Four hundred, twenty years ago, Renaissance composer, lutenist and singer John Dowland (a contemporary of William Shakespeare) publishes his Second Book of Songs in London. There were 22 song titles in the book and the most well known of these is Flow, My Tears. Written as an aria and for a lute, its style and form is based on a pavane, a slow, couple-dance common in the 16th century. It’s original 1596 title was Lachrimae Pavane (literally “tears dance”) and Dowland added lyrics later.
Additional Reading & Sources:
John Dowland (Edition HH Music Publishers)
John Dowland Part I (Millenium of Music)
John Dowland Biography (Study Website)
Lachrimae: Continental Context (University of London Goldsmiths)
Flow, My Tears (Wikipedia)
Flow My Tears, the Policeman Said (Wikipedia)
Flow, my tears, fall from your springs!
Exiled for ever, let me mourn;
Where night’s black bird her sad infamy sings,
There let me live forlorn.
Down vain lights, shine you no more!
No nights are dark enough for those
That in despair their last fortunes deplore.
Light doth but shame disclose.
Never may my woes be relieved,
Since pity is fled;
And tears and sighs and groans my weary days, my weary days
Of all joys have deprived.
From the highest spire of contentment
My fortune is thrown;
And fear and grief and pain for my deserts, for my deserts
Are my hopes, since hope is gone.
Hark! you shadows that in darkness dwell,
Learn to contemn light
Happy, happy they that in hell
Feel not the world’s despite.
Moving forward to 1580…
A widespread belief exists that the song Greensleeves was composed by none other than King Henry VIII following an early rejection of his love by his future wife Anne Boleyn. The lyrics of this song of unrequited love have been seen to relate to his courtship of Anne in the 1520s. Many of the verses of Greensleeves imply a rich and extravagant courtship […]. Henry VIII was a composer and musician of some merit […]. [C]ourt officials […] attribute to Henry many compositions which were not his and the consensus of expert opinion, today, is that Greensleeves was composed rather later in the Tudor era, during the reign of Anne Boleyn’s daughter, Queen Elizabeth I. [T]he piece is based on an Italian style of composition that did not reach England until after Henry’s death […].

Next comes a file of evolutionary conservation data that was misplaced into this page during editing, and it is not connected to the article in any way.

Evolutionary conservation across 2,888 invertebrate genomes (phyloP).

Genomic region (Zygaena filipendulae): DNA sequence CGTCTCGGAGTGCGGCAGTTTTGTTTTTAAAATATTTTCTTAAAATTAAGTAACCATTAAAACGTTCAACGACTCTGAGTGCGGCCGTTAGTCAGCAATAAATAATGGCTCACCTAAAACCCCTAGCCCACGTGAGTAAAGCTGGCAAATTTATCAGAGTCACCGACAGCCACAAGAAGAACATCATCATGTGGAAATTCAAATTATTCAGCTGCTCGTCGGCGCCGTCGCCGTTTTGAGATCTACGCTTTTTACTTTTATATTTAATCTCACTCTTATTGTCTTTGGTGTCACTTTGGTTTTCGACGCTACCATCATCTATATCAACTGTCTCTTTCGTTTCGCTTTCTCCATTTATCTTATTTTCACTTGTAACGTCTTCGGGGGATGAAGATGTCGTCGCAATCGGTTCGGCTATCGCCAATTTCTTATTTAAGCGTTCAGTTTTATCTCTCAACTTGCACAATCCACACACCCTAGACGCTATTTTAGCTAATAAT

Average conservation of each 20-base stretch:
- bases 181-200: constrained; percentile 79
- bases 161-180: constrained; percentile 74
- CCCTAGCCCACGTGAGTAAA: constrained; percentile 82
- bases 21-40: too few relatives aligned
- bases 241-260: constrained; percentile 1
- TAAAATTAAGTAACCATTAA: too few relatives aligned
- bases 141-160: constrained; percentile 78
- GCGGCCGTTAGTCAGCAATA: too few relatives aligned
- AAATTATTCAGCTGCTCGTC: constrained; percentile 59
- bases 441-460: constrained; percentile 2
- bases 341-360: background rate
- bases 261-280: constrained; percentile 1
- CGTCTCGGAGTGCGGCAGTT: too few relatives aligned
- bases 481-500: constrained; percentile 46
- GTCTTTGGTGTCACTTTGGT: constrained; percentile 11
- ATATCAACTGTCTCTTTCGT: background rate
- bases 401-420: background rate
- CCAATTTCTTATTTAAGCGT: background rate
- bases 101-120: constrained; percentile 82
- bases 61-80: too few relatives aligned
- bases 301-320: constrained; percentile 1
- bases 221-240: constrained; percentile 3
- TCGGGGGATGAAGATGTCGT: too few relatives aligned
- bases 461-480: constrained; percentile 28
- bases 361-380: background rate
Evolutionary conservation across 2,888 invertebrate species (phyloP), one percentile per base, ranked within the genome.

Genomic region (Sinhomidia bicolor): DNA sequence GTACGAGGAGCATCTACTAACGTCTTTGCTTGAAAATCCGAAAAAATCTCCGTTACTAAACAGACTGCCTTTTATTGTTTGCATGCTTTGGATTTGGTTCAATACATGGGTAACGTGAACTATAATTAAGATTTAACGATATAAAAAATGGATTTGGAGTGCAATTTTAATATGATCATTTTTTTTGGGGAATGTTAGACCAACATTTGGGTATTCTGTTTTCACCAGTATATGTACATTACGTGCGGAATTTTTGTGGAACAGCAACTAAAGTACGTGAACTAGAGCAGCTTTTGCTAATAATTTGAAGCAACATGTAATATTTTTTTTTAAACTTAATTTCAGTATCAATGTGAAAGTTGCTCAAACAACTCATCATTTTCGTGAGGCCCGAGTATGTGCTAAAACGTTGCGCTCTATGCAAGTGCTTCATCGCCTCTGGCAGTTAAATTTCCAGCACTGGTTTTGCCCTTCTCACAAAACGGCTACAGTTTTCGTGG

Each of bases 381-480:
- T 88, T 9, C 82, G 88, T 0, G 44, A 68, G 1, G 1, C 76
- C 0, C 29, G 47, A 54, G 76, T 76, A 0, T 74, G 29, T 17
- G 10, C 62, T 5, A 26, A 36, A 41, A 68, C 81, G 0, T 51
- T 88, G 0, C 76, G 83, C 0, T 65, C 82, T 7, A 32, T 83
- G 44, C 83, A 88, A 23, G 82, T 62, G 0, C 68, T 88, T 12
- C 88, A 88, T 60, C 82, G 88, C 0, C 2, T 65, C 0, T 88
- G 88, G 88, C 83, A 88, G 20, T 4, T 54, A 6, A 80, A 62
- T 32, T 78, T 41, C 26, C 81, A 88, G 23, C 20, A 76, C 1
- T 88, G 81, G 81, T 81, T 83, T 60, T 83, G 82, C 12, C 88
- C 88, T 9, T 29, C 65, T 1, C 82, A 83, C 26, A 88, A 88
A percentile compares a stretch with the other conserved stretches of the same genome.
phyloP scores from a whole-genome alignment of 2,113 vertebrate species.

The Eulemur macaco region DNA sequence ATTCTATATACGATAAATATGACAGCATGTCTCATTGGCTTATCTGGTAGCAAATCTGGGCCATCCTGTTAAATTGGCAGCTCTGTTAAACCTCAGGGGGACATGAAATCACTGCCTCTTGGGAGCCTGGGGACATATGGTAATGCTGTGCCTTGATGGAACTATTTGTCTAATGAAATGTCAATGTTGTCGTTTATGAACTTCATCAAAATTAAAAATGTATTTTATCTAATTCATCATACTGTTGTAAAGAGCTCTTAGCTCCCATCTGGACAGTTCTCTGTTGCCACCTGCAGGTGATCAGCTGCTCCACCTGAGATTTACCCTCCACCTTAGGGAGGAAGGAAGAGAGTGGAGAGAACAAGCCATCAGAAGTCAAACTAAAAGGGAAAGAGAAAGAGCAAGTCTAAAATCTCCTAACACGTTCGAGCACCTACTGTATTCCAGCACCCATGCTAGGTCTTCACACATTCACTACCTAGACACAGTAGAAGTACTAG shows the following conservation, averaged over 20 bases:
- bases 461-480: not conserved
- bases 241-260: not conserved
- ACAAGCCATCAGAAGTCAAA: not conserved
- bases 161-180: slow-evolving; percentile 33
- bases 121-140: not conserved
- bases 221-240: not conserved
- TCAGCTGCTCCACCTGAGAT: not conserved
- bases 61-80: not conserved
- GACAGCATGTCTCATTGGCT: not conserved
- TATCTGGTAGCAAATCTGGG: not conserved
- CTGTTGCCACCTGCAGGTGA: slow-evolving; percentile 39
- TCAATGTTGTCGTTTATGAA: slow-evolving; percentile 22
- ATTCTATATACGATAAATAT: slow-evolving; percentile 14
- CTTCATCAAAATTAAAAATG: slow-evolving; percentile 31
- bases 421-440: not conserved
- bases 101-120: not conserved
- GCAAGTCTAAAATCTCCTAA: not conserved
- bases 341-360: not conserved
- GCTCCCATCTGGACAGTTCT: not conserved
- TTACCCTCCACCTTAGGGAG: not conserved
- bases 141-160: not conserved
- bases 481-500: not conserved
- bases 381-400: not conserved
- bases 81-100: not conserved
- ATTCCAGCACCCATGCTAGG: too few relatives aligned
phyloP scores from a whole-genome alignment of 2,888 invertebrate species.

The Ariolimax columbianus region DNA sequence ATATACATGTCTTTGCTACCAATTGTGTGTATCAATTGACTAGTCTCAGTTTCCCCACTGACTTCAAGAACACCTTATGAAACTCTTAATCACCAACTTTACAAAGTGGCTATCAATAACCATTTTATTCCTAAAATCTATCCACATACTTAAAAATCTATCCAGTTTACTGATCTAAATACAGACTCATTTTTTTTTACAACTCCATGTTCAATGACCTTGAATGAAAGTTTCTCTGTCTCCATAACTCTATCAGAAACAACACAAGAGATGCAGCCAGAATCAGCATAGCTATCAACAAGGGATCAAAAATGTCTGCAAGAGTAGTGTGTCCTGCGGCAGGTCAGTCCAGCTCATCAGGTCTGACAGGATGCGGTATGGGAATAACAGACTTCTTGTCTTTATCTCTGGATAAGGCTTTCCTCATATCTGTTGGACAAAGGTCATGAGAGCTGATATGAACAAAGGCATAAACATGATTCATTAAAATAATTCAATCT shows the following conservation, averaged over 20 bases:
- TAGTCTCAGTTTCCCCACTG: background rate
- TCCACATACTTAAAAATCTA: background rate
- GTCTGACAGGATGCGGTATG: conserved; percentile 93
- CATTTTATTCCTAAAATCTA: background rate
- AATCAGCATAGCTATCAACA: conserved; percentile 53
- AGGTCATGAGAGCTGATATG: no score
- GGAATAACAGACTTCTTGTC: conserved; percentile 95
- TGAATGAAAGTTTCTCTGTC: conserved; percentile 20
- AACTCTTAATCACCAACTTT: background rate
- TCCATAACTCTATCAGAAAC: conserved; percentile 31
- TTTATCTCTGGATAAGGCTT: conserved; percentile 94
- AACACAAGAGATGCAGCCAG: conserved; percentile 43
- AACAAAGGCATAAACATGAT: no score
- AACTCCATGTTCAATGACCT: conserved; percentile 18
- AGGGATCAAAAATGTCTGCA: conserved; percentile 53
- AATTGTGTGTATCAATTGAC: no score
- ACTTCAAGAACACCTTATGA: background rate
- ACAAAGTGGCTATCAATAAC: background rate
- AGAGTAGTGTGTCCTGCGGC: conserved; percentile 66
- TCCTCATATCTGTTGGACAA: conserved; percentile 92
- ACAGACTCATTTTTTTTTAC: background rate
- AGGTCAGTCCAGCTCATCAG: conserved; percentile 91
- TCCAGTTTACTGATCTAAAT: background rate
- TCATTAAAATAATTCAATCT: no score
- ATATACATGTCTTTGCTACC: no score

A broadside ballad […] was registered at the London Stationer’s Company in September [of] 1580, by [a] Richard Jones, as A Newe Northern Dittye of ye Ladye Greene Sleves. Six more ballads followed in less than a year, one on the same day […]. Needless to say the rights to the song were in very hot dispute. It was in 1584 that Jones printed his final version of the melody and this is the one we know today. It was titled A New Courtly Sonnet of the Lady Green Sleeves […].
Who was Lady Greensleeves
[W]hy would anyone be named for their green sleeves? Interpretations […] usually have a sexual connotation, most notably in the phrase “a green gown”, a reference to the grass stains on a woman’s dress from engaging in sexual intercourse outdoors. Was this lady a prostitute? [T]he song lyrics mention a “discourteous” rejection of the singer’s advances, suggesting to some that the lady in question was actually virtuous but, perhaps, was mistaken for a prostitute as a result of her green sleeves. [A]nother explanation is quite the opposite to promiscuity […]. [I]n heraldry, colour also had symbolisms and green indicated truth and fidelity […]. [A] knight may give a green armband to his true love to wear to show his devotion to her, giving rise to the familiar phrase “wearing your heart on your sleeve” meaning, to show your true feelings.
None of these theories, however, really seem to reflect the song’s true meaning, which clearly expresses an unrequited love by a rich man for a fair lady. All that we can confidently deduce, is that “Lady Greensleeves” is a nickname, not a title. Exactly who she was, remains a mystery.
♦ In Shakespeare’s The Merry Wives of Windsor, the character Mistress Ford refers, twice, to “the tune of ‘Greensleeves'”.
♦ The tune was the basis for “Home in the Meadow,” a recurring song throughout the 1962 epic film How the West Was Won.
♦ A rendering of the tune, titled the “Lassie Theme”, was used extensively in the Lassie television show, especially the ending credits.
Everyone will remember this tune as What Child Is This? ~Vic